Al Unser, four-time Indy 500 winner, dead at 82 – Fox News

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Four-time Indy 500 champion Helio Castroneves enters The Fox Garage to talk about his record-tying victory, staying competitive at age 46 and his plans for next year.
Al Unser, a driver who won the Indianapolis 500 four times during his career, died Thursday following a long illness at his home in Chama, New Mexico, Indianapolis Motor Speedway said early Friday.
President Ronald Reagan gets a helmet from race car driver Al Unser. (Diana Walker/Getty Images)
Known as “Big Al” once his own son made a name for himself in racing, Unser is part of an elite club of four-time winners of “The Greatest Spectacle in Racing.” 
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Unser won the Indy 500 in 1970, 1971, 1978 and 1987, and is the only driver in history to have both a sibling and a child also win one of the biggest races in the world.
Unser (second from left) poses with four-time Indy 500 winners A.J. Foyt, Rick Mears and Helio Castroneves (AP)
Takuma Sato, an IndyCar driver, took to Twitter to post a tribute to Unser. 
“Rest In Peace an incredible three time @IndyCar champion and four time #INDY500 winner Al Unser,” he posted. “It was my absolute honor to attend his baby @BorgTrophy ceremony. His speech was very funny and so charming. Huge respect. My deepest condolences to his family.”
Sato was referring to the 18-inch replica of the Indy 500 winner’s Borg-Warner Trophy that is kept at the speedway’s museum. Unser was honored in May alongside friends and family, the Associated Press reported. The report also said that he was set to be honored in 2020 on the 50th anniversary of his 1970 victory at Indianapolis, but the celebration was postponed due to the pandemic.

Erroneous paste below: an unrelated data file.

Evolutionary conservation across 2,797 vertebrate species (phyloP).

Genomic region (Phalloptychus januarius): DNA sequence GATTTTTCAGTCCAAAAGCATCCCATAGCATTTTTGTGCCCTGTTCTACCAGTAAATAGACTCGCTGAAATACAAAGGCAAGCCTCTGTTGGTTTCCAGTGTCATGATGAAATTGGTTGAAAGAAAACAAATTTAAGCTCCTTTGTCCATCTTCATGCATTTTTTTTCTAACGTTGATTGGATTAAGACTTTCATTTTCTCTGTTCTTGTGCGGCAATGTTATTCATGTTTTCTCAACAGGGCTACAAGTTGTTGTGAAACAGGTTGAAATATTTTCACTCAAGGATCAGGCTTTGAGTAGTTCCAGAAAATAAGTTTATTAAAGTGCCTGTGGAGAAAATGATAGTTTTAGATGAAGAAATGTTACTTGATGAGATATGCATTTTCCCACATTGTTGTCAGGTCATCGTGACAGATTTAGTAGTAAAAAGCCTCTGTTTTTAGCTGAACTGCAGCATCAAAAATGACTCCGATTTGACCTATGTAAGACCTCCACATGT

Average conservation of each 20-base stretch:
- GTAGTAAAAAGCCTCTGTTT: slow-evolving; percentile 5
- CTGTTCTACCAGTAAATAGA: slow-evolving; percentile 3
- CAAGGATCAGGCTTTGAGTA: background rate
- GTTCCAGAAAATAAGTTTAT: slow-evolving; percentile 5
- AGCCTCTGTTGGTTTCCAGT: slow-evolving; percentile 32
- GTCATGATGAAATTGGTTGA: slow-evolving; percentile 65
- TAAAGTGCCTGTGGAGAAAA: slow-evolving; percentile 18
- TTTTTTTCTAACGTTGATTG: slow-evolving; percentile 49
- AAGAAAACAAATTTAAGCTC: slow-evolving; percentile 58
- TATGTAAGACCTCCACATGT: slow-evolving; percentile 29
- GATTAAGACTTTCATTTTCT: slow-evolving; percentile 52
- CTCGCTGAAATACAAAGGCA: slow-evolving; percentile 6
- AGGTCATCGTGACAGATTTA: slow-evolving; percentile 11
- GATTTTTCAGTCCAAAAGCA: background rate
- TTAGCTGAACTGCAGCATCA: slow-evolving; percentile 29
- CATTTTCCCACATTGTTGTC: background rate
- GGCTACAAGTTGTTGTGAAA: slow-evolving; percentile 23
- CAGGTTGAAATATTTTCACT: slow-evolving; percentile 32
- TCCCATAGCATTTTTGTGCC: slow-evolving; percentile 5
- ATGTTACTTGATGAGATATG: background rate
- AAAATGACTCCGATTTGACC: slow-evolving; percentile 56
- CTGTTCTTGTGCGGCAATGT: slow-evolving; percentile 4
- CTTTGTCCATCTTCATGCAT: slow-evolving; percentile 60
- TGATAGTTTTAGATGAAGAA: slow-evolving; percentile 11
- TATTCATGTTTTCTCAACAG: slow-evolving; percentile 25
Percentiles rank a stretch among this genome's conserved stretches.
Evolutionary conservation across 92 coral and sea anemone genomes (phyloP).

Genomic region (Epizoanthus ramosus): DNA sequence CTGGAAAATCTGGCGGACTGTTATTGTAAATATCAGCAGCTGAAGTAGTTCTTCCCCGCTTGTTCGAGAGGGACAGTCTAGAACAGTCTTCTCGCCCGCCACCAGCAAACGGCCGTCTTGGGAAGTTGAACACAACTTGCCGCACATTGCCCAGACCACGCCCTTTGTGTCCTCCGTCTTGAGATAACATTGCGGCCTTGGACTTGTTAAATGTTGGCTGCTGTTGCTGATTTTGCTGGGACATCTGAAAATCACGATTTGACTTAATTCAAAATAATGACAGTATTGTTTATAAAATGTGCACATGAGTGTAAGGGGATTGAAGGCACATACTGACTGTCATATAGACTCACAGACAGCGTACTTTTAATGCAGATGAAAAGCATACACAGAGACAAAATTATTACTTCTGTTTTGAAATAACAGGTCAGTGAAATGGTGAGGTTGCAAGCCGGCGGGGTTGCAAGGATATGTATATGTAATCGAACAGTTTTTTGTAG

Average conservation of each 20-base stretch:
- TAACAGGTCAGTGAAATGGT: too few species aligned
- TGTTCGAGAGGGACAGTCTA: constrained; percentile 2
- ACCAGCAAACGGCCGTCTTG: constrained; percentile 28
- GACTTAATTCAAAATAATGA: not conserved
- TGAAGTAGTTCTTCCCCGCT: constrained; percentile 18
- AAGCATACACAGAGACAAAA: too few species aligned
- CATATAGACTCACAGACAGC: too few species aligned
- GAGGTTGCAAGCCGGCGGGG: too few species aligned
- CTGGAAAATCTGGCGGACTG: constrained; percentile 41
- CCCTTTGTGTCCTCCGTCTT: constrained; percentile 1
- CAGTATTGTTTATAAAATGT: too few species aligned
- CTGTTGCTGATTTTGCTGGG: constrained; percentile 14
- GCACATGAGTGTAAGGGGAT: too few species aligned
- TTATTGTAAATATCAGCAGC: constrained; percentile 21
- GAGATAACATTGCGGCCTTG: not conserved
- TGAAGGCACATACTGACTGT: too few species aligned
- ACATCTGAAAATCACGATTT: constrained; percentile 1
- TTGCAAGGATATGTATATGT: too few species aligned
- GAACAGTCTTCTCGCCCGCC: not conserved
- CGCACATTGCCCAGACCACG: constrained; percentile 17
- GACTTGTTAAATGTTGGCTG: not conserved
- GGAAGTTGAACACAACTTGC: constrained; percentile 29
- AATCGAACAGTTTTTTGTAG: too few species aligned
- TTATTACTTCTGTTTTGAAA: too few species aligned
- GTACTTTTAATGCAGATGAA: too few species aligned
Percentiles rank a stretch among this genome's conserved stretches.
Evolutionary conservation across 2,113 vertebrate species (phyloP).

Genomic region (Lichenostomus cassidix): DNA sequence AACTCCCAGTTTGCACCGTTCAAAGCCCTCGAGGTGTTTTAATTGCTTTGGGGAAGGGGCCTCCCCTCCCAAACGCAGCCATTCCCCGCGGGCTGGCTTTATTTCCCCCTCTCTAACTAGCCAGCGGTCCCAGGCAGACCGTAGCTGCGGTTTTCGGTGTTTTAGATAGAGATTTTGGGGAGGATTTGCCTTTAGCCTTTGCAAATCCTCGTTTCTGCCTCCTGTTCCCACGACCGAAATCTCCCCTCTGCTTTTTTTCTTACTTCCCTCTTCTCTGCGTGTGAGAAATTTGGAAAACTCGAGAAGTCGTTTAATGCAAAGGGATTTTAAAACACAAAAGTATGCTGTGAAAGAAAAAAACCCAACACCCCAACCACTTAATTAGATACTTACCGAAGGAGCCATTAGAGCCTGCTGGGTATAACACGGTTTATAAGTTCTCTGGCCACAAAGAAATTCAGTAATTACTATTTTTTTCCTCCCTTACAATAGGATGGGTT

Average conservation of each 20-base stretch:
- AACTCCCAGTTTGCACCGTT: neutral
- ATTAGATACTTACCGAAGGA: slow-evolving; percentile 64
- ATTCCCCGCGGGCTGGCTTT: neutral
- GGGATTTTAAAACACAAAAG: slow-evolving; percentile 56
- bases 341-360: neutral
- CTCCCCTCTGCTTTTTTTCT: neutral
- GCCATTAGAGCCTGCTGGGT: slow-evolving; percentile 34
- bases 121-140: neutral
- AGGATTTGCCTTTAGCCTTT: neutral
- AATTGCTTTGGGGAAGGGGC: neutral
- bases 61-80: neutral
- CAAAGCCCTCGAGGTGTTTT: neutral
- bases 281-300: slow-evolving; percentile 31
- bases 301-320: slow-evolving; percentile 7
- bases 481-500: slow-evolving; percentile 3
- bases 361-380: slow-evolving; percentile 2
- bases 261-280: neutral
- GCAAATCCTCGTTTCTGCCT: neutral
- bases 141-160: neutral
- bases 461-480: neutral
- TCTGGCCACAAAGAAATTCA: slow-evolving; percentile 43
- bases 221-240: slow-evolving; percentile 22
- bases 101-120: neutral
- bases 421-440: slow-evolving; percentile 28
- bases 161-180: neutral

Al Unser Sr. drives the Marmon Wasp during the 100th running of the Indianapolis 500 at Indianapolis Motorspeedway on May 29, 2016. (Chris Graythen/Getty Images)
Helio Castroneves, who became the fourth four-time Indy 500 winner this May, said “I will always remember Big Al welcoming me to the speedway. He and Johnny Rutherford were the two helping me with my rookie orientation. He will be missed.”
Unser was born in in Albuquerque in 1939 to a family of racers. His father Jerry Unser and two uncles, Louis and Joe, were also drivers. Beginning in 1926 the family began competing in the Pikes Peak International Hill Climb, an annual road race held in Colorado.
Al’s oldest brother, Jerry, became the first Unser to qualify for the Indianapolis 500 in 1958; he was killed in a crash during practice the following year.
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Unser began racing himself in 1957 when he was 18, but competed mostly in sprint cars. He made it to Indy in 1965 and was part of the rookie class with future Indy 500 winners Mario Andretti (1969) and Gordon Johncock (1973, 1984).
“Some days the race track smiles on you and some days, you got it the other way,” Unser said. “It’s not always that you’re going to think you’re going to win because your chances are very slim. There’s 32 other guys who want it as bad as you do.”
The Associated Press contributed to this report
This material may not be published, broadcast, rewritten, or redistributed. ©2021 FOX News Network, LLC. All rights reserved. Quotes displayed in real-time or delayed by at least 15 minutes. Market data provided by Factset. Powered and implemented by FactSet Digital Solutions. Legal Statement. Mutual Fund and ETF data provided by Refinitiv Lipper.

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